Wednesday, September 24, 2014

090 - Dependency of growth yield, maintenance and Ks-values on the dissolved oxygen concentration in continuous cultures of Azotobacter vinelandii

What They Wanted to Know
Considering Azotobacter vinelandii's high respiration rates at higher oxygen concentrations, it seemed like its energy metabolism was uncoupled from respiration, meaning that it was respiring without getting as much energy from it, proportionally. This meant that its maintenance energy, the amount of food it needs just to remain the same, should be pretty high in some conditions. So Kuhla and Oelze wanted to examine maintenance requirements and growth yields in more depth, at different levels of oxygen.

What They Did
Similar to previous posts, they grew A. vinelandii OP (aka CA) in a chemostat, limiting its carbon diet and controlling its oxygen exposure, under nitrogen-fixing conditions. They adjusted dilution rates (by adjusting the rate that fresh medium flowed into the reactor) and oxygen saturations.

They also tested different carbon substrates: grams per liter of sucrose, glucose, or acetate. They measured cell dry weights in different conditions, and protein content, nitrogen content, and residual substrates.

What They Observed
First they ruled out the possibility of nutrient storage as a confounding factor, by increasing the amount of food the bacteria received. This didn't really affect the nitrogen content of the cells much, so they didn't seem to be storing it for later. So protein content is a good proxy for total biomass.

Protein content increased as dilution rate increased, not surprising because it meant they were getting more food. At the lowest oxygen level, though, this increase leveled off before too long (around 0.1 h-1), but even after leveling off the values were still much higher than at any other oxygen level, so they might've just run out of oxygen. Speaking of oxygen, as the saturation increased, the protein content decreased at a given dilution rate.

Growth yields followed almost exactly the same pattern as protein content. So the higher the oxygen, the less efficiently cells used the substrate.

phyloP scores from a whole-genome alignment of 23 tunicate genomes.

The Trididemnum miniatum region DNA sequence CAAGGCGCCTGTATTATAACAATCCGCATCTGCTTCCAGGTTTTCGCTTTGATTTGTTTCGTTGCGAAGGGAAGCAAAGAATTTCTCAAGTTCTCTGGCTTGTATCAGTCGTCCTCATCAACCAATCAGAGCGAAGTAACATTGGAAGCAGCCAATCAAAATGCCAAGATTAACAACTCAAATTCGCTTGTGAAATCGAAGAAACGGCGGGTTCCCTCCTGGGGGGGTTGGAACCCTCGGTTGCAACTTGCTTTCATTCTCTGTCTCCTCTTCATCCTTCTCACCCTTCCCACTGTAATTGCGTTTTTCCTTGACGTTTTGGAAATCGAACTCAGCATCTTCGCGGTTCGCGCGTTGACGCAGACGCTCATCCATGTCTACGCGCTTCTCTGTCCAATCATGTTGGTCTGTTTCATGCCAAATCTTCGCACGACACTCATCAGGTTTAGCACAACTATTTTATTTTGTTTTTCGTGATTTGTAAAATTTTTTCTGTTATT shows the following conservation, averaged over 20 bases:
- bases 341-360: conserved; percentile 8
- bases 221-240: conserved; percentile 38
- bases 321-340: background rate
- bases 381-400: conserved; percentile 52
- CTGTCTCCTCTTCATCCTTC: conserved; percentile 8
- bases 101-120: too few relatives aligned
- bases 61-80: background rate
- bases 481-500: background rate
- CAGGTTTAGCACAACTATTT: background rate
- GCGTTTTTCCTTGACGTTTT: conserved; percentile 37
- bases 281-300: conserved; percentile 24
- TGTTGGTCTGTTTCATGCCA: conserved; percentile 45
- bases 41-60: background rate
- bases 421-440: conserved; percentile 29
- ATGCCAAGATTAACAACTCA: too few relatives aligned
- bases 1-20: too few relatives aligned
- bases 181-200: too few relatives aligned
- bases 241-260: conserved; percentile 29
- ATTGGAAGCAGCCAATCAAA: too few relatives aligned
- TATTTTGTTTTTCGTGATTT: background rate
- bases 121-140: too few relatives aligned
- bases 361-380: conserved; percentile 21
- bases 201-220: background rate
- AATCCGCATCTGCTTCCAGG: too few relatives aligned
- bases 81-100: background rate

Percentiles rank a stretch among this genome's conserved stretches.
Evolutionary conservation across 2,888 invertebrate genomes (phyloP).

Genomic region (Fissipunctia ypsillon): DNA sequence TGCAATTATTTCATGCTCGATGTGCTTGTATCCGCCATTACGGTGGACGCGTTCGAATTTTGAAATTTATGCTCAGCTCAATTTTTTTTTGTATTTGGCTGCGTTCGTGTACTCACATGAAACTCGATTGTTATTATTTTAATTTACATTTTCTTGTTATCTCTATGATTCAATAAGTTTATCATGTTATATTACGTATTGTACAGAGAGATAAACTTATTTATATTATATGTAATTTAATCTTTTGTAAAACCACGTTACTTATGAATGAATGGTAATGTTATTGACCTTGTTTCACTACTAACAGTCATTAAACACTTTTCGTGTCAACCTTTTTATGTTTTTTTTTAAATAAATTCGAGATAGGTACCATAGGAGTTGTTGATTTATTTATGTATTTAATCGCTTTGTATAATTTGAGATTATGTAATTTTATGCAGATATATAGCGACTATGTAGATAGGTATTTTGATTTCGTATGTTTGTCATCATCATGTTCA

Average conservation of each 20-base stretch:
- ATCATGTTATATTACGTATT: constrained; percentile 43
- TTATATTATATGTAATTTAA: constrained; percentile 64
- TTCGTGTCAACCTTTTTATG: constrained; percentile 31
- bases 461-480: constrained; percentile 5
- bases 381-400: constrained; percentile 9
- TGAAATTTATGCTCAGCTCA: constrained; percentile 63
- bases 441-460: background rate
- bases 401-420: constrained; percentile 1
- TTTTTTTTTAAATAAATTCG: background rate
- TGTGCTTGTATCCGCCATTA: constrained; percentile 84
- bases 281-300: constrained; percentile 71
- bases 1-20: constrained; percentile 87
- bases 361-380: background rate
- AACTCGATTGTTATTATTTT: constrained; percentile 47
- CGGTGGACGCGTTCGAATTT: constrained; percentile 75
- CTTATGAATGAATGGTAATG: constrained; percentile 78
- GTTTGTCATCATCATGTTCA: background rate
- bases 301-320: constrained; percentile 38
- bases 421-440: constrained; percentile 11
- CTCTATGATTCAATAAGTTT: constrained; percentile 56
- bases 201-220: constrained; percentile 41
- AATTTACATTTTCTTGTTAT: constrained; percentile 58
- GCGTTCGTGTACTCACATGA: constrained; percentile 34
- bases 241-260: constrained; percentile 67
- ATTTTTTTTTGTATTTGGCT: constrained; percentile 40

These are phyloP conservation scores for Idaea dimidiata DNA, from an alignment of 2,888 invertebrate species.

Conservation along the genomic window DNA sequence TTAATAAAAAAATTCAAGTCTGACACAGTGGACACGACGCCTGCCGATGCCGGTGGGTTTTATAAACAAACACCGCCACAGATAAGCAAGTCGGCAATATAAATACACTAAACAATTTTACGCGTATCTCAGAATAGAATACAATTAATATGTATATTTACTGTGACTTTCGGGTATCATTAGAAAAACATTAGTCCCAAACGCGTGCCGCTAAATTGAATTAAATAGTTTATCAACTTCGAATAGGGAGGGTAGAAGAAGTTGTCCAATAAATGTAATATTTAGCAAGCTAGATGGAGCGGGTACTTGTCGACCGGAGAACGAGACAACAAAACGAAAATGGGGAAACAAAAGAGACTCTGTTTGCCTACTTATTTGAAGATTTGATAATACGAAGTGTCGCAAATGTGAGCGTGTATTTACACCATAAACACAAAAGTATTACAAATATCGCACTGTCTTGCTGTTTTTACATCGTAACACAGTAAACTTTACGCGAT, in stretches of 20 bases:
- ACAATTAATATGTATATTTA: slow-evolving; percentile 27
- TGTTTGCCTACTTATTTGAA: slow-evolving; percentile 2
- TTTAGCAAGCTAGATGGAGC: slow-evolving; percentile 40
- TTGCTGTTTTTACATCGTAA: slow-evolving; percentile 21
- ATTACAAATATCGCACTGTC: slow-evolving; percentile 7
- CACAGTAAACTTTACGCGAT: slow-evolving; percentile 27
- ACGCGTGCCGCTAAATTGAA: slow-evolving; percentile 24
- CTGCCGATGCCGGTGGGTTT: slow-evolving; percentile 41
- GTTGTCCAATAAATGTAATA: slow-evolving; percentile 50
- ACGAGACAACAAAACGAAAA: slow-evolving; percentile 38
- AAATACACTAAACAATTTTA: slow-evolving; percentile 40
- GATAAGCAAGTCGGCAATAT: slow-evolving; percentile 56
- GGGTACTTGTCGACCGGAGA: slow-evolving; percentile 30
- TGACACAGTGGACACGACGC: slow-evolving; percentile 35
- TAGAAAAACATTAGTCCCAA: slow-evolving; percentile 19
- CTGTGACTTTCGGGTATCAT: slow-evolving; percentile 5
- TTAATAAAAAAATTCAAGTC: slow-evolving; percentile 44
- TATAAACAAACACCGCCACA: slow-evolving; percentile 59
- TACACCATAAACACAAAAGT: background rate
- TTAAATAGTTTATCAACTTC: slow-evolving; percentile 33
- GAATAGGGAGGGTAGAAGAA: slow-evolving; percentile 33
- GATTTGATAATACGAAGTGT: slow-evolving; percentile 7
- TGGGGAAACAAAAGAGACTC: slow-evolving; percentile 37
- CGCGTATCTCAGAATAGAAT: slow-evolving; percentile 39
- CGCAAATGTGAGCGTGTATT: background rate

They used a couple methods to calculate maintenance requirements in different conditions (including consumption vs. growth rate from 199 and 1/Y vs. 1/D from 065), but they gave similar results, at least for sucrose and glucose. As expected, maintenance increased as oxygen increased, at least for sucrose, but the maintenance on acetate at mid-range oxygen seemed relatively low and the yield relatively high, so it seems like acetate is used more efficiently.

What This Means
Oxygen above a certain level seems to place extra demands on a cell, preventing it from converting as much of the substrate it consumes into biomass. Exactly what these demands are is unclear though, but growing on acetate seems to reduce the demands somewhat, at least proportional to the amount of carbon consumed.

The authors calculated that, theoretically, A. vinelandii could convert up to 26.2% of the carbon it consumed into biomass, when fixing nitrogen. Presumably this would be significantly higher if not for the requirement to fix nitrogen.

Speaking of respiratory protection again, the expectation would be that maintenance requirements and oxygen levels would be linearly related, but this was only true at lower oxygen levels, suggesting that at higher oxygen, respiration isn't as good at removing oxygen.

Citation: Kuhla, J. & Oelze, J. Dependency of growth yield, maintenance and Ks-values on the dissolved oxygen concentration in continuous cultures of Azotobacter vinelandii. Arch. Microbiol. 149, 509–514 (1988).

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